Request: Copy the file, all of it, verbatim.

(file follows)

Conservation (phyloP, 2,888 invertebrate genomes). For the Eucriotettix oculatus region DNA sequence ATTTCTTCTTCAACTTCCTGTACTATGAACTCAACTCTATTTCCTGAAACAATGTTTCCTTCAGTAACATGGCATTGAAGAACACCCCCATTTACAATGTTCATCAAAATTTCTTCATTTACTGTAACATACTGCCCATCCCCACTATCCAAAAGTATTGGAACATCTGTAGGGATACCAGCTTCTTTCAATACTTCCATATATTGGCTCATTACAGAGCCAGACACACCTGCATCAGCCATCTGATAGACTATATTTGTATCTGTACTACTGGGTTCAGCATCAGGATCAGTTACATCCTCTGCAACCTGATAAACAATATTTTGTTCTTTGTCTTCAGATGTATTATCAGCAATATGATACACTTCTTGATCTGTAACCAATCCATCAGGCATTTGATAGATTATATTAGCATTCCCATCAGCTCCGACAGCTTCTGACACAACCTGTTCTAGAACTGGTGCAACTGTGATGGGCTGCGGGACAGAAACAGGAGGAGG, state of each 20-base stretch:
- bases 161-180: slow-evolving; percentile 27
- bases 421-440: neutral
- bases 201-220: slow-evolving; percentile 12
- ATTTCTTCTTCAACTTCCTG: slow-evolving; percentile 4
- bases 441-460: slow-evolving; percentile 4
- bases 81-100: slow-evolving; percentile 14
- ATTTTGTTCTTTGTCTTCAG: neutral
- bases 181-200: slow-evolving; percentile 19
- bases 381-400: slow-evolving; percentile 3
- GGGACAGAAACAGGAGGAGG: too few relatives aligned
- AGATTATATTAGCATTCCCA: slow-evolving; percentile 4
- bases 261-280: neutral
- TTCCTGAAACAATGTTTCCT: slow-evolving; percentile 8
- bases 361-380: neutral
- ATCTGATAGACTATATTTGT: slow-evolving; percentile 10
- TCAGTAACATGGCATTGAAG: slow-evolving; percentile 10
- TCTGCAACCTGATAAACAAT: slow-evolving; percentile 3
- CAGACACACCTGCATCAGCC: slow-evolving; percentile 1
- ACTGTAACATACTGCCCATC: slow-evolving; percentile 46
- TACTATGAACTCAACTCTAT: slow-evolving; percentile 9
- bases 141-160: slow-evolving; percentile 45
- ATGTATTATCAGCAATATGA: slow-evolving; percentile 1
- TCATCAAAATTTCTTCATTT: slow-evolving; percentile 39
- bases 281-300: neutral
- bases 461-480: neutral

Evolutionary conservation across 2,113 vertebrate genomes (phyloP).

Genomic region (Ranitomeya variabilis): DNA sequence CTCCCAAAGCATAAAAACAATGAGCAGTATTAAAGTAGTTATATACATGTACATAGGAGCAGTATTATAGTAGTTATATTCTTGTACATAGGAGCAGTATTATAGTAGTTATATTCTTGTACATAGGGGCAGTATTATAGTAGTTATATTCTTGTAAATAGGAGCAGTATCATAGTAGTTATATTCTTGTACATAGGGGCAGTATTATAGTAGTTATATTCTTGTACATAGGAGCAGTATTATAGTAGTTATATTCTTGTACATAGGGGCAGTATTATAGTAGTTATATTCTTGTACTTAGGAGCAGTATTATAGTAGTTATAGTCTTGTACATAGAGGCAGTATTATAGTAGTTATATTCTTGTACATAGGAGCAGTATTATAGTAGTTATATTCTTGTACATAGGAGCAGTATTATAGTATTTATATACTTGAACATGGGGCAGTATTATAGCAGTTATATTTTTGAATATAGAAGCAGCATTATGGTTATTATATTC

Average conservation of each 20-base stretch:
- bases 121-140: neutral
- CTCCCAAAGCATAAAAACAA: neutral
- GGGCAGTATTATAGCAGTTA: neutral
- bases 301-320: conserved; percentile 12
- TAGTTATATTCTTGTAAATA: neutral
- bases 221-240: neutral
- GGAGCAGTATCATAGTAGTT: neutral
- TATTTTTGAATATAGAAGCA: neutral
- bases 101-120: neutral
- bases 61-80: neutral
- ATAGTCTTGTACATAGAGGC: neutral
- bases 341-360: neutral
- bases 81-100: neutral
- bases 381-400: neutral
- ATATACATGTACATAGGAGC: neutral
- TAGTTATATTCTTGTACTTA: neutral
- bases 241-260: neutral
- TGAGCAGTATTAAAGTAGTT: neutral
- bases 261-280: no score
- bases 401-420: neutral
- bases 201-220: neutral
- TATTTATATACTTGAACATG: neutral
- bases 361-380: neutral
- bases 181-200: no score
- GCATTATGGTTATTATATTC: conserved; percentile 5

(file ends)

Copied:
Conservation (phyloP, 2,888 invertebrate genomes). For the Eucriotettix oculatus region DNA sequence ATTTCTTCTTCAACTTCCTGTACTATGAACTCAACTCTATTTCCTGAAACAATGTTTCCTTCAGTAACATGGCATTGAAGAACACCCCCATTTACAATGTTCATCAAAATTTCTTCATTTACTGTAACATACTGCCCATCCCCACTATCCAAAAGTATTGGAACATCTGTAGGGATACCAGCTTCTTTCAATACTTCCATATATTGGCTCATTACAGAGCCAGACACACCTGCATCAGCCATCTGATAGACTATATTTGTATCTGTACTACTGGGTTCAGCATCAGGATCAGTTACATCCTCTGCAACCTGATAAACAATATTTTGTTCTTTGTCTTCAGATGTATTATCAGCAATATGATACACTTCTTGATCTGTAACCAATCCATCAGGCATTTGATAGATTATATTAGCATTCCCATCAGCTCCGACAGCTTCTGACACAACCTGTTCTAGAACTGGTGCAACTGTGATGGGCTGCGGGACAGAAACAGGAGGAGG, state of each 20-base stretch:
- bases 161-180: slow-evolving; percentile 27
- bases 421-440: neutral
- bases 201-220: slow-evolving; percentile 12
- ATTTCTTCTTCAACTTCCTG: slow-evolving; percentile 4
- bases 441-460: slow-evolving; percentile 4
- bases 81-100: slow-evolving; percentile 14
- ATTTTGTTCTTTGTCTTCAG: neutral
- bases 181-200: slow-evolving; percentile 19
- bases 381-400: slow-evolving; percentile 3
- GGGACAGAAACAGGAGGAGG: too few relatives aligned
- AGATTATATTAGCATTCCCA: slow-evolving; percentile 4
- bases 261-280: neutral
- TTCCTGAAACAATGTTTCCT: slow-evolving; percentile 8
- bases 361-380: neutral
- ATCTGATAGACTATATTTGT: slow-evolving; percentile 10
- TCAGTAACATGGCATTGAAG: slow-evolving; percentile 10
- TCTGCAACCTGATAAACAAT: slow-evolving; percentile 3
- CAGACACACCTGCATCAGCC: slow-evolving; percentile 1
- ACTGTAACATACTGCCCATC: slow-evolving; percentile 46
- TACTATGAACTCAACTCTAT: slow-evolving; percentile 9
- bases 141-160: slow-evolving; percentile 45
- ATGTATTATCAGCAATATGA: slow-evolving; percentile 1
- TCATCAAAATTTCTTCATTT: slow-evolving; percentile 39
- bases 281-300: neutral
- bases 461-480: neutral

Evolutionary conservation across 2,113 vertebrate genomes (phyloP).

Genomic region (Ranitomeya variabilis): DNA sequence CTCCCAAAGCATAAAAACAATGAGCAGTATTAAAGTAGTTATATACATGTACATAGGAGCAGTATTATAGTAGTTATATTCTTGTACATAGGAGCAGTATTATAGTAGTTATATTCTTGTACATAGGGGCAGTATTATAGTAGTTATATTCTTGTAAATAGGAGCAGTATCATAGTAGTTATATTCTTGTACATAGGGGCAGTATTATAGTAGTTATATTCTTGTACATAGGAGCAGTATTATAGTAGTTATATTCTTGTACATAGGGGCAGTATTATAGTAGTTATATTCTTGTACTTAGGAGCAGTATTATAGTAGTTATAGTCTTGTACATAGAGGCAGTATTATAGTAGTTATATTCTTGTACATAGGAGCAGTATTATAGTAGTTATATTCTTGTACATAGGAGCAGTATTATAGTATTTATATACTTGAACATGGGGCAGTATTATAGCAGTTATATTTTTGAATATAGAAGCAGCATTATGGTTATTATATTC

Average conservation of each 20-base stretch:
- bases 121-140: neutral
- CTCCCAAAGCATAAAAACAA: neutral
- GGGCAGTATTATAGCAGTTA: neutral
- bases 301-320: conserved; percentile 12
- TAGTTATATTCTTGTAAATA: neutral
- bases 221-240: neutral
- GGAGCAGTATCATAGTAGTT: neutral
- TATTTTTGAATATAGAAGCA: neutral
- bases 101-120: neutral
- bases 61-80: neutral
- ATAGTCTTGTACATAGAGGC: neutral
- bases 341-360: neutral
- bases 81-100: neutral
- bases 381-400: neutral
- ATATACATGTACATAGGAGC: neutral
- TAGTTATATTCTTGTACTTA: neutral
- bases 241-260: neutral
- TGAGCAGTATTAAAGTAGTT: neutral
- bases 261-280: no score
- bases 401-420: neutral
- bases 201-220: neutral
- TATTTATATACTTGAACATG: neutral
- bases 361-380: neutral
- bases 181-200: no score
- GCATTATGGTTATTATATTC: conserved; percentile 5